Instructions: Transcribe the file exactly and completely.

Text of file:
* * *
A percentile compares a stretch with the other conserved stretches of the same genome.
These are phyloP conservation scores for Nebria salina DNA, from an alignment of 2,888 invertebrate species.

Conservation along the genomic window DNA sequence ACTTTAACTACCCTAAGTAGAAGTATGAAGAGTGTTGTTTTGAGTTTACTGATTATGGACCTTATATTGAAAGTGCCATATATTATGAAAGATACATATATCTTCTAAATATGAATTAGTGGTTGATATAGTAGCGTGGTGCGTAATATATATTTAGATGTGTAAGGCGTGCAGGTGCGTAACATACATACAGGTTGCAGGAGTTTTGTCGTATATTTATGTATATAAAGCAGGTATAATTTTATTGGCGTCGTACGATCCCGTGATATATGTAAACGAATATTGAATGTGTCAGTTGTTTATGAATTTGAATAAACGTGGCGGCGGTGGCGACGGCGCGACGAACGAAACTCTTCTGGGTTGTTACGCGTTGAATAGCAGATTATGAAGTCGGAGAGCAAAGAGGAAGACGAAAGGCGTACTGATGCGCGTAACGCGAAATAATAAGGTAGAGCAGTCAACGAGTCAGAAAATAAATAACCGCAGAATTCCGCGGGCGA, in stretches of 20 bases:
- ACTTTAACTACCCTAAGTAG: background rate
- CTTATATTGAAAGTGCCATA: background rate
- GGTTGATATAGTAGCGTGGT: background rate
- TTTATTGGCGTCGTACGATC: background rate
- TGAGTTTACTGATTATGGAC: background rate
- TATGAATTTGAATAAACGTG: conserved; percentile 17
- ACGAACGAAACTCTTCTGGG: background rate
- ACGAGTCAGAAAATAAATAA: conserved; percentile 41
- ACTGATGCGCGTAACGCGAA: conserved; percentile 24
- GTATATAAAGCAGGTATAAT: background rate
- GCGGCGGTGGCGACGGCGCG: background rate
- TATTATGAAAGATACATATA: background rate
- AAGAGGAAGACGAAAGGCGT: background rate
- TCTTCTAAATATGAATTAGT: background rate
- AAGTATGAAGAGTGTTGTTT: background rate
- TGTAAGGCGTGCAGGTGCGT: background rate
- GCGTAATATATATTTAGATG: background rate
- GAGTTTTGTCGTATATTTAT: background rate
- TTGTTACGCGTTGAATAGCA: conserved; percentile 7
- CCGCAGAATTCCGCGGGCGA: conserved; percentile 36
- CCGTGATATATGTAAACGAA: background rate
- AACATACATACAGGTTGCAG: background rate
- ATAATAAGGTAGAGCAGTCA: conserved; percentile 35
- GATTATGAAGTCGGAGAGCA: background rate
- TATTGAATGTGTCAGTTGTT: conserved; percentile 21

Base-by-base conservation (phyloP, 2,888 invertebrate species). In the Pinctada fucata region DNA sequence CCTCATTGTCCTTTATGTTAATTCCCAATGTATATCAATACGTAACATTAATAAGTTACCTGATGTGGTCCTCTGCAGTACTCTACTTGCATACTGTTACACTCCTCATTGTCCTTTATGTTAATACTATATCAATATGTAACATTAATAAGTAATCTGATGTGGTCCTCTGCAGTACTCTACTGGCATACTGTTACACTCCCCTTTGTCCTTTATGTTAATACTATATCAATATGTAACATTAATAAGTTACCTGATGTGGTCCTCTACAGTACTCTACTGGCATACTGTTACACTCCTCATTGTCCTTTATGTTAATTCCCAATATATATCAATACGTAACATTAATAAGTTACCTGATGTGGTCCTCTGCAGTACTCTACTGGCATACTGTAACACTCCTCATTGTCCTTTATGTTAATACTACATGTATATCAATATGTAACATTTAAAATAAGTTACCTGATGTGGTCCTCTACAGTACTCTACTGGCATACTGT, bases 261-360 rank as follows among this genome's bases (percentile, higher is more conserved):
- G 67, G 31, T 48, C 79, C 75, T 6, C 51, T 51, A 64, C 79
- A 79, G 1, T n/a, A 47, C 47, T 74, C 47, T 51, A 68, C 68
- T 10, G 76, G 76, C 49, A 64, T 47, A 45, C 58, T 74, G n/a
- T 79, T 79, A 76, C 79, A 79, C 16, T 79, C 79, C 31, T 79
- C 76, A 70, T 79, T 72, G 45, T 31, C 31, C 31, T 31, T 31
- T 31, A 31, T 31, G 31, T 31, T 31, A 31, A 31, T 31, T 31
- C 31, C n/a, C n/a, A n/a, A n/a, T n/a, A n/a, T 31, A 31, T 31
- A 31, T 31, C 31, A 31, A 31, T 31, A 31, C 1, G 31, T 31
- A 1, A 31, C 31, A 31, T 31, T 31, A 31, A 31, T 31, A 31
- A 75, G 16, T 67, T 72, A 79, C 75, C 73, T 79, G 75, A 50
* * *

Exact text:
A percentile compares a stretch with the other conserved stretches of the same genome.
These are phyloP conservation scores for Nebria salina DNA, from an alignment of 2,888 invertebrate species.

Conservation along the genomic window DNA sequence ACTTTAACTACCCTAAGTAGAAGTATGAAGAGTGTTGTTTTGAGTTTACTGATTATGGACCTTATATTGAAAGTGCCATATATTATGAAAGATACATATATCTTCTAAATATGAATTAGTGGTTGATATAGTAGCGTGGTGCGTAATATATATTTAGATGTGTAAGGCGTGCAGGTGCGTAACATACATACAGGTTGCAGGAGTTTTGTCGTATATTTATGTATATAAAGCAGGTATAATTTTATTGGCGTCGTACGATCCCGTGATATATGTAAACGAATATTGAATGTGTCAGTTGTTTATGAATTTGAATAAACGTGGCGGCGGTGGCGACGGCGCGACGAACGAAACTCTTCTGGGTTGTTACGCGTTGAATAGCAGATTATGAAGTCGGAGAGCAAAGAGGAAGACGAAAGGCGTACTGATGCGCGTAACGCGAAATAATAAGGTAGAGCAGTCAACGAGTCAGAAAATAAATAACCGCAGAATTCCGCGGGCGA, in stretches of 20 bases:
- ACTTTAACTACCCTAAGTAG: background rate
- CTTATATTGAAAGTGCCATA: background rate
- GGTTGATATAGTAGCGTGGT: background rate
- TTTATTGGCGTCGTACGATC: background rate
- TGAGTTTACTGATTATGGAC: background rate
- TATGAATTTGAATAAACGTG: conserved; percentile 17
- ACGAACGAAACTCTTCTGGG: background rate
- ACGAGTCAGAAAATAAATAA: conserved; percentile 41
- ACTGATGCGCGTAACGCGAA: conserved; percentile 24
- GTATATAAAGCAGGTATAAT: background rate
- GCGGCGGTGGCGACGGCGCG: background rate
- TATTATGAAAGATACATATA: background rate
- AAGAGGAAGACGAAAGGCGT: background rate
- TCTTCTAAATATGAATTAGT: background rate
- AAGTATGAAGAGTGTTGTTT: background rate
- TGTAAGGCGTGCAGGTGCGT: background rate
- GCGTAATATATATTTAGATG: background rate
- GAGTTTTGTCGTATATTTAT: background rate
- TTGTTACGCGTTGAATAGCA: conserved; percentile 7
- CCGCAGAATTCCGCGGGCGA: conserved; percentile 36
- CCGTGATATATGTAAACGAA: background rate
- AACATACATACAGGTTGCAG: background rate
- ATAATAAGGTAGAGCAGTCA: conserved; percentile 35
- GATTATGAAGTCGGAGAGCA: background rate
- TATTGAATGTGTCAGTTGTT: conserved; percentile 21

Base-by-base conservation (phyloP, 2,888 invertebrate species). In the Pinctada fucata region DNA sequence CCTCATTGTCCTTTATGTTAATTCCCAATGTATATCAATACGTAACATTAATAAGTTACCTGATGTGGTCCTCTGCAGTACTCTACTTGCATACTGTTACACTCCTCATTGTCCTTTATGTTAATACTATATCAATATGTAACATTAATAAGTAATCTGATGTGGTCCTCTGCAGTACTCTACTGGCATACTGTTACACTCCCCTTTGTCCTTTATGTTAATACTATATCAATATGTAACATTAATAAGTTACCTGATGTGGTCCTCTACAGTACTCTACTGGCATACTGTTACACTCCTCATTGTCCTTTATGTTAATTCCCAATATATATCAATACGTAACATTAATAAGTTACCTGATGTGGTCCTCTGCAGTACTCTACTGGCATACTGTAACACTCCTCATTGTCCTTTATGTTAATACTACATGTATATCAATATGTAACATTTAAAATAAGTTACCTGATGTGGTCCTCTACAGTACTCTACTGGCATACTGT, bases 261-360 rank as follows among this genome's bases (percentile, higher is more conserved):
- G 67, G 31, T 48, C 79, C 75, T 6, C 51, T 51, A 64, C 79
- A 79, G 1, T n/a, A 47, C 47, T 74, C 47, T 51, A 68, C 68
- T 10, G 76, G 76, C 49, A 64, T 47, A 45, C 58, T 74, G n/a
- T 79, T 79, A 76, C 79, A 79, C 16, T 79, C 79, C 31, T 79
- C 76, A 70, T 79, T 72, G 45, T 31, C 31, C 31, T 31, T 31
- T 31, A 31, T 31, G 31, T 31, T 31, A 31, A 31, T 31, T 31
- C 31, C n/a, C n/a, A n/a, A n/a, T n/a, A n/a, T 31, A 31, T 31
- A 31, T 31, C 31, A 31, A 31, T 31, A 31, C 1, G 31, T 31
- A 1, A 31, C 31, A 31, T 31, T 31, A 31, A 31, T 31, A 31
- A 75, G 16, T 67, T 72, A 79, C 75, C 73, T 79, G 75, A 50